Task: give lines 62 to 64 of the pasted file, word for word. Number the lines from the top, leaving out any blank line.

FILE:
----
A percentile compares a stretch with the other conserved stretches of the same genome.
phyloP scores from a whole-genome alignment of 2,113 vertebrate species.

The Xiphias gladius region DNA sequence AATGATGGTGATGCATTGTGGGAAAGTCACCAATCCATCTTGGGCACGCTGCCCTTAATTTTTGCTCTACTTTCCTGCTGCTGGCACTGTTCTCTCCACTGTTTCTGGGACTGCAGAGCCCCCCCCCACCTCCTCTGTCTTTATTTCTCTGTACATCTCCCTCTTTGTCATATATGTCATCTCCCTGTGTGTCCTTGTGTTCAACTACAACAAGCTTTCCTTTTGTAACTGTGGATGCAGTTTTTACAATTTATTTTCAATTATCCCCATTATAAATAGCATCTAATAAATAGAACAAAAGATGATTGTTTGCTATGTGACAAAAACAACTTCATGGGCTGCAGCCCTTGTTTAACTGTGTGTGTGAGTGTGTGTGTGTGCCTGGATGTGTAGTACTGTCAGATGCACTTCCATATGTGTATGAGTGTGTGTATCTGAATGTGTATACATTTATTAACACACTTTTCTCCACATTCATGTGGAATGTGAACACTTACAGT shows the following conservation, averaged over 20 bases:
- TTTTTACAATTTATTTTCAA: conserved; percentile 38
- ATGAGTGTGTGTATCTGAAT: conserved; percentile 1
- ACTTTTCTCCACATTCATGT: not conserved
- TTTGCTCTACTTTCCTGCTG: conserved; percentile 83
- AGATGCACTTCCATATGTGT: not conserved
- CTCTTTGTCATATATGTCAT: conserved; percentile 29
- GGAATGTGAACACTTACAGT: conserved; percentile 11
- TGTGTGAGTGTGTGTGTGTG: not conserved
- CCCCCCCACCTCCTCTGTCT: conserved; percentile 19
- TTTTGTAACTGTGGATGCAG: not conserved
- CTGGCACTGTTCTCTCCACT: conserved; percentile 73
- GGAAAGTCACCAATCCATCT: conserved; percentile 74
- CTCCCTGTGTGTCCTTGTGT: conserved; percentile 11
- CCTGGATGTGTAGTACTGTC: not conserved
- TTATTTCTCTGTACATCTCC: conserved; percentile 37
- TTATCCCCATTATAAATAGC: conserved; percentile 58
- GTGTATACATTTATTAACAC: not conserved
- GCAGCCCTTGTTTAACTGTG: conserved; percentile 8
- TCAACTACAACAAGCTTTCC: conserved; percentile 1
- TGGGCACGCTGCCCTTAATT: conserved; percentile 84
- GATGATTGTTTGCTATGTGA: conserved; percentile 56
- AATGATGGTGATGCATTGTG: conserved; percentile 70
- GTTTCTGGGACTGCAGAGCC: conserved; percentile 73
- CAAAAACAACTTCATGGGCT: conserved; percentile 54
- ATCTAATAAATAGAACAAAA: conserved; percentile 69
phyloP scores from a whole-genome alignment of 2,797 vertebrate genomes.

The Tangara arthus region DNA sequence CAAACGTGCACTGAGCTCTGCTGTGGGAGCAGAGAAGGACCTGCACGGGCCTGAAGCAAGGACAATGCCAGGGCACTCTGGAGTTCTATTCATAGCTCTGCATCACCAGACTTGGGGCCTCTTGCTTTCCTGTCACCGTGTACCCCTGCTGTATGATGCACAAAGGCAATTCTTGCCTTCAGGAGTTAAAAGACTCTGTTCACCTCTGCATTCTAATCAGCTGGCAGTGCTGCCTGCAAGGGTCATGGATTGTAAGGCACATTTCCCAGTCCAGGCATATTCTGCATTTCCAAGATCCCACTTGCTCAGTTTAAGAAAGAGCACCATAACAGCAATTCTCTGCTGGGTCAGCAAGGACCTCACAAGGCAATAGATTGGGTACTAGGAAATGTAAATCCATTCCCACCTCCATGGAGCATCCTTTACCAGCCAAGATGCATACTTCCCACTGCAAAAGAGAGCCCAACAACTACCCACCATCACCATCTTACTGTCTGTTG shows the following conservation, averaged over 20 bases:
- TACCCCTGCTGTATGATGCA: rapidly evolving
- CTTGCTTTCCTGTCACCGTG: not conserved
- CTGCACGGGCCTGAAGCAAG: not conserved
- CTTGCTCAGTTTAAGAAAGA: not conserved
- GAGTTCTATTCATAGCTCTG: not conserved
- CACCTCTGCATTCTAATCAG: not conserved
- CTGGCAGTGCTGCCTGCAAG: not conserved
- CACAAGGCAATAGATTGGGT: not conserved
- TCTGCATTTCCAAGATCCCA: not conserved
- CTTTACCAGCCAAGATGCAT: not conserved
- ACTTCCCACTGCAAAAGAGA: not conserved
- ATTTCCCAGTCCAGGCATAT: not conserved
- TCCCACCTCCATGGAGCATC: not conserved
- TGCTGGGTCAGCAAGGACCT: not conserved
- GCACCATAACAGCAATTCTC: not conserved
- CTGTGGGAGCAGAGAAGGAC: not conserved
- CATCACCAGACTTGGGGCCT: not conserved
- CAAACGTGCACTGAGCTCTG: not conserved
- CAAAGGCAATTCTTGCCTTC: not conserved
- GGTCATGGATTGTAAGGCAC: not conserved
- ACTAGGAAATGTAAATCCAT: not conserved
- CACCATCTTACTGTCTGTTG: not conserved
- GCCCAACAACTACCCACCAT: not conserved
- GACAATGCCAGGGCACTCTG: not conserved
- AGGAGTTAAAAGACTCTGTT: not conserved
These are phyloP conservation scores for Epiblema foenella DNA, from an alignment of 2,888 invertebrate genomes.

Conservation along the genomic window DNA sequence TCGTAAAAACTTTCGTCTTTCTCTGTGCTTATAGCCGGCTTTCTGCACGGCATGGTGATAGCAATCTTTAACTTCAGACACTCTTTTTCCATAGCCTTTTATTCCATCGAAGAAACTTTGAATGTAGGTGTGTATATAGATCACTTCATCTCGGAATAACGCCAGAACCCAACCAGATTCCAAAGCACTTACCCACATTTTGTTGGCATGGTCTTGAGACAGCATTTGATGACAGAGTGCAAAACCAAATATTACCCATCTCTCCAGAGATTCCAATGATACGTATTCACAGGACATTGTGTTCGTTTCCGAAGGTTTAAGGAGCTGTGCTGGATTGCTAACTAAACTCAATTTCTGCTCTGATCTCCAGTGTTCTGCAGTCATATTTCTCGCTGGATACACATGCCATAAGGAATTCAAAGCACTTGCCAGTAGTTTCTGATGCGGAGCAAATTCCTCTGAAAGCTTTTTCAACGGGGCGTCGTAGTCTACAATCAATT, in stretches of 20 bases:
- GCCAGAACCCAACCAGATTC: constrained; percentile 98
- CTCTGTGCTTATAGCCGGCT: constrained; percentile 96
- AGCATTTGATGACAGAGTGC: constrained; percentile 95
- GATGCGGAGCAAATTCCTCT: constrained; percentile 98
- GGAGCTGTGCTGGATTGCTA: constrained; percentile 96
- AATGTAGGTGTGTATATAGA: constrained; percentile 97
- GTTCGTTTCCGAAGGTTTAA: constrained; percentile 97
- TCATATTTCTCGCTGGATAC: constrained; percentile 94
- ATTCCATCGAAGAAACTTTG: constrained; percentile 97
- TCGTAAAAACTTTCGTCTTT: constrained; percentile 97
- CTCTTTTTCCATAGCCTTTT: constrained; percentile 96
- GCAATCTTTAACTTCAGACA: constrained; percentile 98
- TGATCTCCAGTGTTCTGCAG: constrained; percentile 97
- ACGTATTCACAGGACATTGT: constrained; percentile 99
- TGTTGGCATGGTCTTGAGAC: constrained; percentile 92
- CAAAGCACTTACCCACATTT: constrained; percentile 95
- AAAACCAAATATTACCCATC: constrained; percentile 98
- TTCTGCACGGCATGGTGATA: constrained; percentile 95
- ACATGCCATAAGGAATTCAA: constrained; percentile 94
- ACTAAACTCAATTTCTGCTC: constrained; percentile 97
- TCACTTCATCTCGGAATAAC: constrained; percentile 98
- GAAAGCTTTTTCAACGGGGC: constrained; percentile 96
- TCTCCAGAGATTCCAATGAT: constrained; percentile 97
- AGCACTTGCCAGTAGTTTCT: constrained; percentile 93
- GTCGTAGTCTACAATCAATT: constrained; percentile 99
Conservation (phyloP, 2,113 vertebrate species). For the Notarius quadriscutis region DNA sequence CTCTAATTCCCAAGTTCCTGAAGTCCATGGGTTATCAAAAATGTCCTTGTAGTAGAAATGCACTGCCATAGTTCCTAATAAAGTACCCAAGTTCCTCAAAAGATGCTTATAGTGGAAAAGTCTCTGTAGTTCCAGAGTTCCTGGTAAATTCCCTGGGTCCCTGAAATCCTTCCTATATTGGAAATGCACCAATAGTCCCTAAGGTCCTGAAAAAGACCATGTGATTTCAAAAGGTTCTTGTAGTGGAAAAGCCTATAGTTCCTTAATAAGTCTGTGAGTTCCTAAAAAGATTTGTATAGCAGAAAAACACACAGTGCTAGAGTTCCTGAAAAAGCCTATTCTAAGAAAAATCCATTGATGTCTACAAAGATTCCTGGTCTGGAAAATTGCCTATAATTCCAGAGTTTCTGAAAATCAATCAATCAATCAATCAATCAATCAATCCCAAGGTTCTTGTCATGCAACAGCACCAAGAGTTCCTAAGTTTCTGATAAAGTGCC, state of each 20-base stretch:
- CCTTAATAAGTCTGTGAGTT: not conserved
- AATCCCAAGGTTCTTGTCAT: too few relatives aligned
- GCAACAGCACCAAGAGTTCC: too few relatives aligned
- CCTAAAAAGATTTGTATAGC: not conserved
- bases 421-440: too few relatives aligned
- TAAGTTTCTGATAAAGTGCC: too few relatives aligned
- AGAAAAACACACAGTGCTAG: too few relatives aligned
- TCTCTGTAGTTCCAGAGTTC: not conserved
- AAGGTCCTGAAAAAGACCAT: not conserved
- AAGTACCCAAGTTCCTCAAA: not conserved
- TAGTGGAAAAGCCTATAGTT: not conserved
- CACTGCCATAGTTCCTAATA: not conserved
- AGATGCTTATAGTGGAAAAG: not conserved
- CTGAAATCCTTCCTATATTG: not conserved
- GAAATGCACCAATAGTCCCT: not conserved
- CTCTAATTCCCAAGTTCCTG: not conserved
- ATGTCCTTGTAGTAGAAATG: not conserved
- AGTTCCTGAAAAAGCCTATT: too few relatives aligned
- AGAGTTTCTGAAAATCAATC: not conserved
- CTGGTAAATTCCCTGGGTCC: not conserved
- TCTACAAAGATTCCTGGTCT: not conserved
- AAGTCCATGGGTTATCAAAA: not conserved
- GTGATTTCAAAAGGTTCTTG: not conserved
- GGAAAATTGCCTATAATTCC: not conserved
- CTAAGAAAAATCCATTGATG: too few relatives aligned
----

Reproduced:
- GGAGCTGTGCTGGATTGCTA: constrained; percentile 96
- AATGTAGGTGTGTATATAGA: constrained; percentile 97
- GTTCGTTTCCGAAGGTTTAA: constrained; percentile 97